As Veterans Day is observed in the United States, a question of military usage continues to pose a puzzle: if "50,000 troops" refers to 50,000 people, then does "one troop" refer to one person? Linguist Neal Whitman looked into the matter on Veterans Day in 2009. Check out his column here
The Linguistic Society of America today named Vocabulary.com-Visual Thesaurus Executive Producer Ben Zimmer as the first recipient of the Linguistics Journalism Award
. The award honors "the journalist whose work best represents linguistics" during the past 12 months. In addition to his stellar work on Vocabulary.com and the Visual Thesaurus
, the LSA singled out Zimmer's language column in the Wall Street Journal
, as well as "articles on linguistic topics for the Boston Globe
, The Atlantic
, Slate's 'Lexicon Valley' blog, and Language Log."
As Americans celebrate Columbus Day, it's worth reflecting on the complicated cultural and linguistic legacy that Christopher Columbus left behind. There's a single word that aptly illustrates this legacy and all of its contradictions: Indians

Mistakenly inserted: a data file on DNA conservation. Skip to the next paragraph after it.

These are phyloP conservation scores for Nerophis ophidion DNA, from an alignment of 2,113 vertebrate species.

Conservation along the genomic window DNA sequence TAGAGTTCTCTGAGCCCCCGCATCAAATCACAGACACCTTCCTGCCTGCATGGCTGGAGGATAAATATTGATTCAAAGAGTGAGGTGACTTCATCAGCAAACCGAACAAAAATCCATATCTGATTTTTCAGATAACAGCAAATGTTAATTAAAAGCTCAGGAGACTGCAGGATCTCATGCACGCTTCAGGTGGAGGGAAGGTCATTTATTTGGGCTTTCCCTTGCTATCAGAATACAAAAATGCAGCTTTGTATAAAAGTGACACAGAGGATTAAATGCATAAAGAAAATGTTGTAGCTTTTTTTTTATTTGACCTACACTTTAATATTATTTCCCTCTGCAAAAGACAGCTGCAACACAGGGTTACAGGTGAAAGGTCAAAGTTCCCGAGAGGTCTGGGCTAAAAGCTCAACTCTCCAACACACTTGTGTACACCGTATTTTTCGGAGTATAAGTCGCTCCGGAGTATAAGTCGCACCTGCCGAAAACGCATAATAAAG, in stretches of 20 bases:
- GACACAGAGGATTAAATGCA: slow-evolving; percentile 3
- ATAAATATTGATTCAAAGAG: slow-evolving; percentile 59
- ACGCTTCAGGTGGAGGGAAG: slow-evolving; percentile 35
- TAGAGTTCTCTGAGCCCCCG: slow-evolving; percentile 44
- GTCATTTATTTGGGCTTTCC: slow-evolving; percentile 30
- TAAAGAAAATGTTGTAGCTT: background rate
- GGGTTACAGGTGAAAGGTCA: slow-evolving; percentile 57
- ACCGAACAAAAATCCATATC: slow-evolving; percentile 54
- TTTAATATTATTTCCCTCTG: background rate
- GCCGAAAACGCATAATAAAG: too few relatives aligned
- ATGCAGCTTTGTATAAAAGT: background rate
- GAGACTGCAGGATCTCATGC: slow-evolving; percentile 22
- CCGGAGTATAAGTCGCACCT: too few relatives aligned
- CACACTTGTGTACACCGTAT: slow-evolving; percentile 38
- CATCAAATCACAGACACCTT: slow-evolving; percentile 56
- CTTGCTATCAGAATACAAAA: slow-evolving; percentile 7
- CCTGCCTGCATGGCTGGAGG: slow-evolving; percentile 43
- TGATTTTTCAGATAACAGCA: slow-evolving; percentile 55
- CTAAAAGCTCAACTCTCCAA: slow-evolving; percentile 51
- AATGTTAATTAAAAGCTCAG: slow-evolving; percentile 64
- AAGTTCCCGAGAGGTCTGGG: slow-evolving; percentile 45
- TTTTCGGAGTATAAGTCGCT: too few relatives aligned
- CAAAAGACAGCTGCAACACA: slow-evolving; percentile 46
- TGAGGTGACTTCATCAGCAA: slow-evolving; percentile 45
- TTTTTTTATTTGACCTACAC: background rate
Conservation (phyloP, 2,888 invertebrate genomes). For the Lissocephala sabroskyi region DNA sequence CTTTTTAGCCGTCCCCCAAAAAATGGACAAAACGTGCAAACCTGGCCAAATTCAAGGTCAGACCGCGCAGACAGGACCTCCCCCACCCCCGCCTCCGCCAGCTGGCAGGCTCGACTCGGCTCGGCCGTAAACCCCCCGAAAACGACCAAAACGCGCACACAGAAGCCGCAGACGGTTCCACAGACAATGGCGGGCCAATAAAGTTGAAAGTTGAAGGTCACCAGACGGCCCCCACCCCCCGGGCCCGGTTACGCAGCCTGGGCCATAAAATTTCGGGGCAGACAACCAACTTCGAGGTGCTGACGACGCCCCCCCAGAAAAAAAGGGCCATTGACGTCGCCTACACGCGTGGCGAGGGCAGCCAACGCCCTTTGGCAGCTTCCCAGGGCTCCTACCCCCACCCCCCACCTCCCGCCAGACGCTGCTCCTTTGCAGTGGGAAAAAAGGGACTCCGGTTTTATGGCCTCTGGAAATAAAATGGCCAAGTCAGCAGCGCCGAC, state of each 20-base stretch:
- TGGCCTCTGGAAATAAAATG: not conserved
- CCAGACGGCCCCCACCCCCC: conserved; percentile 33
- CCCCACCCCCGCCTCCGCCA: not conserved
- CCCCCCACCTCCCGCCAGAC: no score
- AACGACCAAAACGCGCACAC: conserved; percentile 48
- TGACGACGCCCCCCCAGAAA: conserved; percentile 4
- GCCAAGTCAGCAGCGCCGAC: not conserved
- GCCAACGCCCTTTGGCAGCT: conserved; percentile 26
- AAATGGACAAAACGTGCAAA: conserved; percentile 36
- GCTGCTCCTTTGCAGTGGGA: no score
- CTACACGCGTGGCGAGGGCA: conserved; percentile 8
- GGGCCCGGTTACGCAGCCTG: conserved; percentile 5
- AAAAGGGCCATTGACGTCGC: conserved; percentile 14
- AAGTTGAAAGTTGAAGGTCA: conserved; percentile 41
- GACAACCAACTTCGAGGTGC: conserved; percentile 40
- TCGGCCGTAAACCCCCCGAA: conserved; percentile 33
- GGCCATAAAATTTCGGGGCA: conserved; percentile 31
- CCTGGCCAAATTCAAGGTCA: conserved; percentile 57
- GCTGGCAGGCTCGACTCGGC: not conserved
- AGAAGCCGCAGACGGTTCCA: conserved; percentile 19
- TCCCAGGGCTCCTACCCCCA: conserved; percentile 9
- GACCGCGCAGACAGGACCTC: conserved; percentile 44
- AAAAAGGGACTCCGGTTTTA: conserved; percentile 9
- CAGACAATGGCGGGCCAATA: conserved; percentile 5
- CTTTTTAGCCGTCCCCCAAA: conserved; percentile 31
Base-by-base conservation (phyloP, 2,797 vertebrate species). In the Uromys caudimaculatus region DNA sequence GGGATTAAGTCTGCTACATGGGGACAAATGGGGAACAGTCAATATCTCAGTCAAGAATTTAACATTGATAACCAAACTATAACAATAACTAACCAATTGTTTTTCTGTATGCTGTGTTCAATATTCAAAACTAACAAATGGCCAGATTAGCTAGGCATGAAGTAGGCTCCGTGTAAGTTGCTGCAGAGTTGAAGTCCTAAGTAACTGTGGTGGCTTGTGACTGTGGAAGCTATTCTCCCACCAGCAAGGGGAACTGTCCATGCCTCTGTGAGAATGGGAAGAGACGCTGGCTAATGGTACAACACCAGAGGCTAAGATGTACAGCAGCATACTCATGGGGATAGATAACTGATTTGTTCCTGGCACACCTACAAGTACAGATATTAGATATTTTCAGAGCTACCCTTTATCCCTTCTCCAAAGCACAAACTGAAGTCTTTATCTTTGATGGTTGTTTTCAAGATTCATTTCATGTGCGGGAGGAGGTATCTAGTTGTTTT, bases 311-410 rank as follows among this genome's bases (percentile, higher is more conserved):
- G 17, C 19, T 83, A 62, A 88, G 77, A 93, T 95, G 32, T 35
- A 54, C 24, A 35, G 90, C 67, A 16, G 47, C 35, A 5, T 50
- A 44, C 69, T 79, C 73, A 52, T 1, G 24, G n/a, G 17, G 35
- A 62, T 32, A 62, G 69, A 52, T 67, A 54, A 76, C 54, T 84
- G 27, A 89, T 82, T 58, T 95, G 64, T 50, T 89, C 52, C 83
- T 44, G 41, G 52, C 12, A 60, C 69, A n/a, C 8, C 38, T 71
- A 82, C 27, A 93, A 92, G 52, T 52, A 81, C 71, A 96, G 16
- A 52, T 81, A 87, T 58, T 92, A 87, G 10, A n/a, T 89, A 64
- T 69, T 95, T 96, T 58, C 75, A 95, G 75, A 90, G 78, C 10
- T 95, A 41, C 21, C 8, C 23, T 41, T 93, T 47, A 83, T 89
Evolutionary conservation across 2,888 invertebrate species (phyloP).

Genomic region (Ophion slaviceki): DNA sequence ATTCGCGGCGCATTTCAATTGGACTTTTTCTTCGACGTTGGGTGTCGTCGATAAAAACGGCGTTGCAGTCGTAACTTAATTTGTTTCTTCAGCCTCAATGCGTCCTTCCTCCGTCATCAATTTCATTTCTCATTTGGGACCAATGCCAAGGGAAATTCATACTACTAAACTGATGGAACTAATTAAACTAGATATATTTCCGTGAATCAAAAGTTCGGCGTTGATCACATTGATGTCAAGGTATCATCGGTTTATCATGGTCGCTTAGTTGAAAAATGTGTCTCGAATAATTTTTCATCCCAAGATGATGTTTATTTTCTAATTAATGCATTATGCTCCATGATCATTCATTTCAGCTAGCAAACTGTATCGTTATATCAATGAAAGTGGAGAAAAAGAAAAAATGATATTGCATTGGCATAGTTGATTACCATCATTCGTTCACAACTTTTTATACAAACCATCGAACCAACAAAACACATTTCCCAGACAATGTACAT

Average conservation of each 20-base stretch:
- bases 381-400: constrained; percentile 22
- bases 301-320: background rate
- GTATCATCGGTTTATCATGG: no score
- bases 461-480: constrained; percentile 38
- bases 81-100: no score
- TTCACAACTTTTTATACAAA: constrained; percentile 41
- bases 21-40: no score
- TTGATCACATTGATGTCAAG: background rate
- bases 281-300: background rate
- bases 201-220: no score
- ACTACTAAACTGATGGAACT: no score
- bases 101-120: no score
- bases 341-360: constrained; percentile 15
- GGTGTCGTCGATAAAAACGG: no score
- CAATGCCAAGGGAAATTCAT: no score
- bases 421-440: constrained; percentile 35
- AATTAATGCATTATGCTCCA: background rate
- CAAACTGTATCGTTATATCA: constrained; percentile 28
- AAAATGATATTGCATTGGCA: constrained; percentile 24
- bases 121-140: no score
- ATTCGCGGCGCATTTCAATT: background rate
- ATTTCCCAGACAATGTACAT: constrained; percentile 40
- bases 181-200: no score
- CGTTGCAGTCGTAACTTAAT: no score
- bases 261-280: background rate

, the mistaken name that Columbus gave to the native peoples of the Americas.
On the first Monday in September, the United States observes Labor Day, while Canadians celebrate Labour Day. If you want to know why labour
is the accepted spelling in the United Kingdom and Commonwealth countries like Canada, while Americans prefer labor
, and neighbor
), check out this classic Word Routes column
by Ben Zimmer.
Earlier this month, the Times Higher Education reported on the practice of "Roget-ing," in which plagiarism is disguised by swapping synonyms found in Roget's Thesaurus for words used in the copied paper. Though untraceable, the resulting language ranges from not quite right to cataclysmically horrible.